Solar Orbiter ready to depart Europe
ESA’s Solar Orbiter mission has completed its test campaign in Europe and is now being packed ready for its journey to Cape Canaveral at the end of this month, ahead of launch in February 2020.
The spacecraft was on display today for the final time in Europe, at the IABG test centre near Munich, Germany. Built at Airbus in the UK, it has spent the last year at IABG undergoing essential testing such as checking deployment mechanisms, and that it can withstand the vibrations of launch, and the thermal extremes and vacuum of space. It has now been declared ready for shipment to the launch site and will travel on an Antonov cargo plane on 31 October.
“Solar Orbiter is set for answering some of the biggest scientific questions about our star, and its data will help us to better protect our planet from the global challenges of space weather,” says Günther Hasinger, ESA Director of Science.
Solar Orbiter will launch on a NASA-provided Atlas V 411. The launch is currently scheduled in the early hours of 6 February (UTC). Once in space, and over the course of several years, it will use the gravity of Venus and Earth to raise its orbit above the poles of the Sun, providing new perspectives on our star, including the first images of the Sun’s polar regions. The mission is essential to learn more about the Sun-Earth connection. We live inside a giant bubble of plasma generated by the Sun that surrounds the entire Solar System, within which we are prey to space weather.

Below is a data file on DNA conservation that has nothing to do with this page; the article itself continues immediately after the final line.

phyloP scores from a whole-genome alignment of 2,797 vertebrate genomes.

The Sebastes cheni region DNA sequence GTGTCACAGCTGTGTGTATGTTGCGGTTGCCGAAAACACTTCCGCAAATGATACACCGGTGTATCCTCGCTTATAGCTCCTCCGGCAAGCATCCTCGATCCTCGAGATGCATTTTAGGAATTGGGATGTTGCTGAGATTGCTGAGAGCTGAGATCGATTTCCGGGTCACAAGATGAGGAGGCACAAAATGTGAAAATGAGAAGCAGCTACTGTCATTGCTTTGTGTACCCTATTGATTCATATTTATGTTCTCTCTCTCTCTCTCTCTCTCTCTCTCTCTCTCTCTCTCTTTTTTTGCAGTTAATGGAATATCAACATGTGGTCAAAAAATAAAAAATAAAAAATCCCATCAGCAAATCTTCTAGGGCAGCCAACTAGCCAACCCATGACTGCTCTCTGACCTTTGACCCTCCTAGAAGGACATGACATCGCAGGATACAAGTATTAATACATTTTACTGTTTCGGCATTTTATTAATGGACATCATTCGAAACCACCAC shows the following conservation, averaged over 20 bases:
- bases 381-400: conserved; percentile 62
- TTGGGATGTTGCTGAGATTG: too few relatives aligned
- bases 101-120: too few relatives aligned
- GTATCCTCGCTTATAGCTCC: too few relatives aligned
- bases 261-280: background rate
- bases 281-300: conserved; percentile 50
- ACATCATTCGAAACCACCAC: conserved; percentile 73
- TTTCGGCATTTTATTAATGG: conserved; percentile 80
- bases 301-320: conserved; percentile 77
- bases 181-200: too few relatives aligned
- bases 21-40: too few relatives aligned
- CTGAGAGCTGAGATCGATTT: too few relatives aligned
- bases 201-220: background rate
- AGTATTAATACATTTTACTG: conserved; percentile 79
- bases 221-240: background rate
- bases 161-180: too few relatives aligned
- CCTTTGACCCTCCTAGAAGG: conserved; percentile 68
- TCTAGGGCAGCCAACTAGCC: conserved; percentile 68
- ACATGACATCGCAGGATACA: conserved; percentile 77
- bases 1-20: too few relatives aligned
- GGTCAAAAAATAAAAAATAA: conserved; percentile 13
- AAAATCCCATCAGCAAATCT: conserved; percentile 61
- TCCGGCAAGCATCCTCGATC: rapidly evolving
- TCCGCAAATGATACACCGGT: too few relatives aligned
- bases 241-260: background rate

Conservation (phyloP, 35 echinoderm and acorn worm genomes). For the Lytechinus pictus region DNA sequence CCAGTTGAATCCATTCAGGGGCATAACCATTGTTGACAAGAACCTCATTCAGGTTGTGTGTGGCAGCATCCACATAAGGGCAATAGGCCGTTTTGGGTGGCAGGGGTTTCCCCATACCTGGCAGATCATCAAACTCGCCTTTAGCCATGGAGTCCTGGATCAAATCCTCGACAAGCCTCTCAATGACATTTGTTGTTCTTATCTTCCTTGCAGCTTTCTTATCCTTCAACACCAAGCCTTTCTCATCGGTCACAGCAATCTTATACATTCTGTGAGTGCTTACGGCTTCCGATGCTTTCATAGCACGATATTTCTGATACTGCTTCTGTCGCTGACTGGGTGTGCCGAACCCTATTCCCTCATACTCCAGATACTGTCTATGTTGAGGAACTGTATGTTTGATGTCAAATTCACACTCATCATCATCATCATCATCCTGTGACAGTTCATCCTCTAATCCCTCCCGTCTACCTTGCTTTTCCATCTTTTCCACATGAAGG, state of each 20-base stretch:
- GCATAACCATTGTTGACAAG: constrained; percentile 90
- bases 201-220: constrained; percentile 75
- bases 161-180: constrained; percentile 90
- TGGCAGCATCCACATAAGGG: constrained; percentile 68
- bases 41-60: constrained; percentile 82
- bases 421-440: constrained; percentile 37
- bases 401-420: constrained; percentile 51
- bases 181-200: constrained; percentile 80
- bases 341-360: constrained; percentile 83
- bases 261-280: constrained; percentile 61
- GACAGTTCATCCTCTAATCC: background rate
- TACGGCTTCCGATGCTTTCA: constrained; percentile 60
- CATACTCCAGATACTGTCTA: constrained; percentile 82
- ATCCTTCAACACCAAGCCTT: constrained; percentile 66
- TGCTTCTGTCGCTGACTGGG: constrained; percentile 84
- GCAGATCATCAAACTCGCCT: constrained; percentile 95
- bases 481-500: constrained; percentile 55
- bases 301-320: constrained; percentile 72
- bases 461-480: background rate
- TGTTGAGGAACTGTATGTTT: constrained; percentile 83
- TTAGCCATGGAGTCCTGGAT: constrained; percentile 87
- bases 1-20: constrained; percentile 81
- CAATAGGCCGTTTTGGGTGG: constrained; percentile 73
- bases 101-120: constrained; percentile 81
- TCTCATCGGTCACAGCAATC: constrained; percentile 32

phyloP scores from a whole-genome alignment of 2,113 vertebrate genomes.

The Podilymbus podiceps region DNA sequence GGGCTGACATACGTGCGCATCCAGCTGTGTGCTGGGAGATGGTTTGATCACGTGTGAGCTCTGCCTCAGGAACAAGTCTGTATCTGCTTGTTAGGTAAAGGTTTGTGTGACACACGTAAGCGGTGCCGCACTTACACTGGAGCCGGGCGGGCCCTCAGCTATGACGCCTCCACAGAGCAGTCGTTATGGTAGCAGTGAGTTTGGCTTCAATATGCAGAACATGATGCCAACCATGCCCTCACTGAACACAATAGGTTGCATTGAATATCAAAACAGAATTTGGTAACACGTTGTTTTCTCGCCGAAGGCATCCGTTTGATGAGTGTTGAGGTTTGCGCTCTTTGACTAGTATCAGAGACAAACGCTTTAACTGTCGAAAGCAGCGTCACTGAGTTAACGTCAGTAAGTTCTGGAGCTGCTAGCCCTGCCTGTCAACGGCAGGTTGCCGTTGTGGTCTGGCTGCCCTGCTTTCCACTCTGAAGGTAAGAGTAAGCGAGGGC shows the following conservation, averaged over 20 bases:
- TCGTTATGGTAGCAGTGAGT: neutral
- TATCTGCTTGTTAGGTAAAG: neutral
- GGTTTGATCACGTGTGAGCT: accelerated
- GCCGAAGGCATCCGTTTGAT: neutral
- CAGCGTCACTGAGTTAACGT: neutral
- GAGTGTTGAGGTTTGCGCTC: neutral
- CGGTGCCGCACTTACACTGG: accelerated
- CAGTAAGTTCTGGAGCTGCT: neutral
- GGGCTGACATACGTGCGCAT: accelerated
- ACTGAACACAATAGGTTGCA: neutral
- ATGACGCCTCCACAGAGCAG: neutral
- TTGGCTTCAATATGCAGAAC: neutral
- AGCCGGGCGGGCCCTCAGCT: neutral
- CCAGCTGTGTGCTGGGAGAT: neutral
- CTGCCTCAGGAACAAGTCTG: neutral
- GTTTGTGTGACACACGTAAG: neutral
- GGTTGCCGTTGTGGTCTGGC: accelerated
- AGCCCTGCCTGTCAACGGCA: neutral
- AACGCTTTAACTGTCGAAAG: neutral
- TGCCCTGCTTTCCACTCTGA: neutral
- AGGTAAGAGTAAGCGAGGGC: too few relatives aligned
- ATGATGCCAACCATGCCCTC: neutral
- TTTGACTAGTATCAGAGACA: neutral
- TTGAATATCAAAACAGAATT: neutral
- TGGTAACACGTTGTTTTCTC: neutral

Solar Orbiter is an ESA mission with strong NASA participation. IAS is strongly involved in this mission in the instrument design, realisation and operation, as illustrated by an IAS co-PI for the Extreme Ultraviolet Imager (EUI), a lead co-I for the Polarimetric and Helioseismic Imager (PHI), and the PI-ship for the operations and exploitation of the instrument Spectral Imaging of the Coronal Environment (SPICE).